Image Processing in Java | Set 11 (Changing orientation of image)

In this article we will use opencv to change orientation of any input image, by using the CORE.flip() method of OpenCV library.

The main idea is that an input buffered image object will be converted to a mat object and then a new mat object will be created in which the original mat object values are put after orientation modification.

For achieving the above result, we will be requiring some of the OpenCV methods:

// Java program to illustrate orientation modification of image
import java.awt.image.BufferedImage;
import java.awt.image.DataBufferByte;
import java.io.File;
import java.io.IOException;
import javax.imageio.ImageIO;
import org.opencv.core.Core;
import org.opencv.core.CvType;
import org.opencv.core.Mat;
public class OrientingImage
  public static void main( String[] args ) throws IOException
    // loads methods of the opencv library
    System.loadLibrary( Core.NATIVE_LIBRARY_NAME );
    // input buffered image object
    File input = new File("E:\test.jpg");
    BufferedImage image = ImageIO.read(input);
    // converting buffered image object to mat object
    byte[] data = ((DataBufferByte) image.getRaster().getDataBuffer()).getData();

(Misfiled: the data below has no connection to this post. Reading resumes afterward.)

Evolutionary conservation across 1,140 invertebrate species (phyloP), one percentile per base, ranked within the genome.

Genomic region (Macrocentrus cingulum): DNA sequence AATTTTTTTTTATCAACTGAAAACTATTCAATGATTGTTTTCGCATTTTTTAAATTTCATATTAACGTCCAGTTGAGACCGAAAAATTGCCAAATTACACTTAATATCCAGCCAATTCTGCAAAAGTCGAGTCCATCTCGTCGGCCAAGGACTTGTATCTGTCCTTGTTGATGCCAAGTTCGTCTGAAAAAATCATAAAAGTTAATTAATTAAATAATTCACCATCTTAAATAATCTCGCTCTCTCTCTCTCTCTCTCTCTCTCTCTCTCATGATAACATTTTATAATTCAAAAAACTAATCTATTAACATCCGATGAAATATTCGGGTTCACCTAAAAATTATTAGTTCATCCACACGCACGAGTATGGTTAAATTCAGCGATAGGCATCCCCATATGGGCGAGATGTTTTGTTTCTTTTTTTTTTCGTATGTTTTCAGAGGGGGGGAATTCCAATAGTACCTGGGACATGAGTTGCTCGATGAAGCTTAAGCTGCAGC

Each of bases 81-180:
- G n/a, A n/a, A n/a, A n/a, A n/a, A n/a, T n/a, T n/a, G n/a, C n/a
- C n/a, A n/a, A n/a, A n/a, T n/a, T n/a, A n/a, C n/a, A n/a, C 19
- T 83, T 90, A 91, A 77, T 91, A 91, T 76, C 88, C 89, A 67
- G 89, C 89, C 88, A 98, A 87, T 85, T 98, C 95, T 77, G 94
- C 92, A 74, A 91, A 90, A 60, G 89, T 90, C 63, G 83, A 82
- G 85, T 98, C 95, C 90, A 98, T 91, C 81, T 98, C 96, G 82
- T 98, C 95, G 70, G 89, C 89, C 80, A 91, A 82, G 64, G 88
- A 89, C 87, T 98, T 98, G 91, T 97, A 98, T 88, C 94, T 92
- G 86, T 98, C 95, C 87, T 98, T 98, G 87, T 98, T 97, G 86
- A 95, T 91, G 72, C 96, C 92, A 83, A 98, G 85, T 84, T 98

Mat mat = new Mat(image.getHeight(),image.getWidth(),CvType.CV_8UC3);
    mat.put(0, 0, data);
    // creating a new mat object and putting the modified input mat object by using flip()
    Mat newMat = new Mat(image.getHeight(),image.getWidth(),CvType.CV_8UC3);
    Core.flip(mat, newMat, -1);  //flipping the image about both axis
    // converting the newly created mat object to buffered image object
    byte[] newData = new byte[newMat.rows()*newMat.cols()*(int)(newMat.elemSize())];
    newMat.get(0, 0, newData);
    BufferedImage image1 = new BufferedImage(newMat.cols(), newMat.rows(), 5);
    File ouptut = new File("E:\result.jpg");
    ImageIO.write(image1, "jpg", ouptut);




Please write comments if you find anything incorrect, or you want to share more information about the topic discussed above.

This article is attributed to GeeksforGeeks.org

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